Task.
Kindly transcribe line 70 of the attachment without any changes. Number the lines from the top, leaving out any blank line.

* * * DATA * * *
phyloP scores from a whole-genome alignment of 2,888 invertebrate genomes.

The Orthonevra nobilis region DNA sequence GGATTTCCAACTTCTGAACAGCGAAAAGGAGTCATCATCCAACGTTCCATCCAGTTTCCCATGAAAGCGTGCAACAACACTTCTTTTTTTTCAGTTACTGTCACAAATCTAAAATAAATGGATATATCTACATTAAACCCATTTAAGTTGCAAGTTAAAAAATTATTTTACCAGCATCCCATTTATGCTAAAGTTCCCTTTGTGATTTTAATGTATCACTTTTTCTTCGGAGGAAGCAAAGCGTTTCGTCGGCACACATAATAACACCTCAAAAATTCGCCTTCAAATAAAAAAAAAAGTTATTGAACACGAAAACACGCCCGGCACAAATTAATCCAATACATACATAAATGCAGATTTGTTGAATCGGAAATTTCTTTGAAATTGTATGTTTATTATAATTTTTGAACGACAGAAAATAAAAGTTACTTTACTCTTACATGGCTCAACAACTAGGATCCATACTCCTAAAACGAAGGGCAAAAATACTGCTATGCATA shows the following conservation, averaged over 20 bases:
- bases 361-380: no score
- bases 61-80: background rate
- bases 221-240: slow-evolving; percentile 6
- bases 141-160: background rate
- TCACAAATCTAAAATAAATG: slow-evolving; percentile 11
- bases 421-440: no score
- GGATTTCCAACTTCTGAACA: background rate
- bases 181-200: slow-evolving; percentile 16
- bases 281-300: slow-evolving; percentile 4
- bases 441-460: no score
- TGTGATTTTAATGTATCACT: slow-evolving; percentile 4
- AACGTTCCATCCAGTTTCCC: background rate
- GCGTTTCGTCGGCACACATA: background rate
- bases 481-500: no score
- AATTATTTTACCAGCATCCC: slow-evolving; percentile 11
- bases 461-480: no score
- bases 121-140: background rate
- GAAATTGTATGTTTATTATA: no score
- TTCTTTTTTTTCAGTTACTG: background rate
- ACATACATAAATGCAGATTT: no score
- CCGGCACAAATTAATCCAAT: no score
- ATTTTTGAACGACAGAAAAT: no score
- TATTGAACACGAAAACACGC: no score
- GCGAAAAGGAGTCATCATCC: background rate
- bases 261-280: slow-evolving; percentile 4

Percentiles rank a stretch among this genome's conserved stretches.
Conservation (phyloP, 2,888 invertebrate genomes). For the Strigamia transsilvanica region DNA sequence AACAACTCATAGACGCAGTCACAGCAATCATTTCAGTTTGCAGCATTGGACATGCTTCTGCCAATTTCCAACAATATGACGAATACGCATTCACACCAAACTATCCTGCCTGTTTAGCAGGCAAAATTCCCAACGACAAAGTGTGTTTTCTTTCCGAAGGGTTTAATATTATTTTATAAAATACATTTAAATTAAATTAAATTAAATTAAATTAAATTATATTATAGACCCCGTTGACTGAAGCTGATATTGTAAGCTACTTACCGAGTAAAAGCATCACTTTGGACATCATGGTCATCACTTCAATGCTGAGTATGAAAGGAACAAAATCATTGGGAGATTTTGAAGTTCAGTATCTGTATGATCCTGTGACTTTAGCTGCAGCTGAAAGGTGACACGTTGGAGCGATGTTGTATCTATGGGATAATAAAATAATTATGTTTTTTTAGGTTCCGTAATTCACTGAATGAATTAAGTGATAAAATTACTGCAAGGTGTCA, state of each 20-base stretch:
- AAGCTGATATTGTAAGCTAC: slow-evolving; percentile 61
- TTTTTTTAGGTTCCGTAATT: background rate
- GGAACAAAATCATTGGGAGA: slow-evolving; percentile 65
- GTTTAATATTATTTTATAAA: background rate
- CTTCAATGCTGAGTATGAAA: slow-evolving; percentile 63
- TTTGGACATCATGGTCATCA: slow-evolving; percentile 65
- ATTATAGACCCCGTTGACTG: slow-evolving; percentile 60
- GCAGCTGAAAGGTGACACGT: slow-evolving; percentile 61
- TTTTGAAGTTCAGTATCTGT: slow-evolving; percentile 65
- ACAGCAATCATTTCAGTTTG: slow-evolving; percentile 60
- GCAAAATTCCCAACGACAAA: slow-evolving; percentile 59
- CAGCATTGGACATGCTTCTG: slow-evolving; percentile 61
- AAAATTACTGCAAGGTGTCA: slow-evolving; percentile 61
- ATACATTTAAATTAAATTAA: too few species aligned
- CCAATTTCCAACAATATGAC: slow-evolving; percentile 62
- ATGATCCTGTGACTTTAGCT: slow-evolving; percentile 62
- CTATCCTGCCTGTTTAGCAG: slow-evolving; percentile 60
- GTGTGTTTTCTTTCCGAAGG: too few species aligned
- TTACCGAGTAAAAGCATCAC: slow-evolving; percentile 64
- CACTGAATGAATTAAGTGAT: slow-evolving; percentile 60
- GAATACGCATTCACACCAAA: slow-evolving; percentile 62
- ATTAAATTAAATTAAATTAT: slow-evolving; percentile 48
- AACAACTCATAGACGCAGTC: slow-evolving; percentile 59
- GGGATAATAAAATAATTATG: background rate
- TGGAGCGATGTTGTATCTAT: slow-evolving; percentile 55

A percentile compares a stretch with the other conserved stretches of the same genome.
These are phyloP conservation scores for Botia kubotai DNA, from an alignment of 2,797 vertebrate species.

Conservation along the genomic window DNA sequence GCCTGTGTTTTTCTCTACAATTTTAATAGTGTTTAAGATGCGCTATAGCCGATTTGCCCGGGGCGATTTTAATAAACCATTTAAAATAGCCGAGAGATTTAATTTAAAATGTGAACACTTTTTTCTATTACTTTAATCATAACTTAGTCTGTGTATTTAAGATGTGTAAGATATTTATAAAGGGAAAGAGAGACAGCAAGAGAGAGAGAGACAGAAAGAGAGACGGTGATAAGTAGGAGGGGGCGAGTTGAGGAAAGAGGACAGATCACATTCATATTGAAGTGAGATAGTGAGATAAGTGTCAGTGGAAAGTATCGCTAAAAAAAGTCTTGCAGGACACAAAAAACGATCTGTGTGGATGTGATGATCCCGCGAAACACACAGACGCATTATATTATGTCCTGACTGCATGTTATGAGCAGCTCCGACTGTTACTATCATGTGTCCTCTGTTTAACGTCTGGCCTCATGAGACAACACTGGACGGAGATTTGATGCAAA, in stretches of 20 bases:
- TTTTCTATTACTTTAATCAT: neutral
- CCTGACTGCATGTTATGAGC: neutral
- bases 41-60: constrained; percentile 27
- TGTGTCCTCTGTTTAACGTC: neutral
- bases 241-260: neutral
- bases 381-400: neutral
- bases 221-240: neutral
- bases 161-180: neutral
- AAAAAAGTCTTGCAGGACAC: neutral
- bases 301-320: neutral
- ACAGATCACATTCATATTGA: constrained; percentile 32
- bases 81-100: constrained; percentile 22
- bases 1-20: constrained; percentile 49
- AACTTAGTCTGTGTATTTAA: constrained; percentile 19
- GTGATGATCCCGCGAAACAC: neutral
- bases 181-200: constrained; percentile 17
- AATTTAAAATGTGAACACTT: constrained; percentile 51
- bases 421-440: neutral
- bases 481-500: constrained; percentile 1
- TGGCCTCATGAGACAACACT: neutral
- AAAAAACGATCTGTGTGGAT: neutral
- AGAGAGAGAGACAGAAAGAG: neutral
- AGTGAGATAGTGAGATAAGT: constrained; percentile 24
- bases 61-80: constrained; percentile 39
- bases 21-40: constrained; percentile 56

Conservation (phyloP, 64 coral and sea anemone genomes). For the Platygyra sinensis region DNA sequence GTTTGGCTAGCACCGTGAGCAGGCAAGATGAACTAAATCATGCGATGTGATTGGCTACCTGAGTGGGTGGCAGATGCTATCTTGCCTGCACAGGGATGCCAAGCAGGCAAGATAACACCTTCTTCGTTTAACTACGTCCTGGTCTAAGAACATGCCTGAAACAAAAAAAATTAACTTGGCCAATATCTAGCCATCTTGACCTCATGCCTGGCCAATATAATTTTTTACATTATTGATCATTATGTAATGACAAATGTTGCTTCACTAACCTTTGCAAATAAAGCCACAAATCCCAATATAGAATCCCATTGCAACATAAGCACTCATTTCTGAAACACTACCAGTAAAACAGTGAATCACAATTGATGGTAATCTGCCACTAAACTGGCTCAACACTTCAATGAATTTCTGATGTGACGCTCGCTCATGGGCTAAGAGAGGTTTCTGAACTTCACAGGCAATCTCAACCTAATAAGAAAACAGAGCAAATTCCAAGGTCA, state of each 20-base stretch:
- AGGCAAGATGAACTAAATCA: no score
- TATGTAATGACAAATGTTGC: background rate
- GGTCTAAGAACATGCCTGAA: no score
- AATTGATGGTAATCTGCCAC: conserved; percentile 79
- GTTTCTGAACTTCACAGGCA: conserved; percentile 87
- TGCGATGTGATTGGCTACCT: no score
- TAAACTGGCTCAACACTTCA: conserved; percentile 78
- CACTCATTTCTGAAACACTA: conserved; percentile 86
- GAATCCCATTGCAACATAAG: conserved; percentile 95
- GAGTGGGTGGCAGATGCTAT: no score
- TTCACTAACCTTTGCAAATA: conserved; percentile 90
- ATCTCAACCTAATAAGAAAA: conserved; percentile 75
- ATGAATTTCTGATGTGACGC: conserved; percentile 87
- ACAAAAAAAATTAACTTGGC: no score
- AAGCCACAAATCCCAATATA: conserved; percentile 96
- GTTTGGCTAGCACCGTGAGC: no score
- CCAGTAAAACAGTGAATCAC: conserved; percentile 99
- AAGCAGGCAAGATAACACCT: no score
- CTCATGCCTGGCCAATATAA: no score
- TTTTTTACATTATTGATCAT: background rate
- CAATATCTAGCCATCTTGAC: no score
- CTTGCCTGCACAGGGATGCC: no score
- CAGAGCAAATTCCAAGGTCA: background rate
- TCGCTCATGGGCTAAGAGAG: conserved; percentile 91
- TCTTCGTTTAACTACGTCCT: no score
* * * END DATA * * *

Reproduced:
- bases 1-20: constrained; percentile 49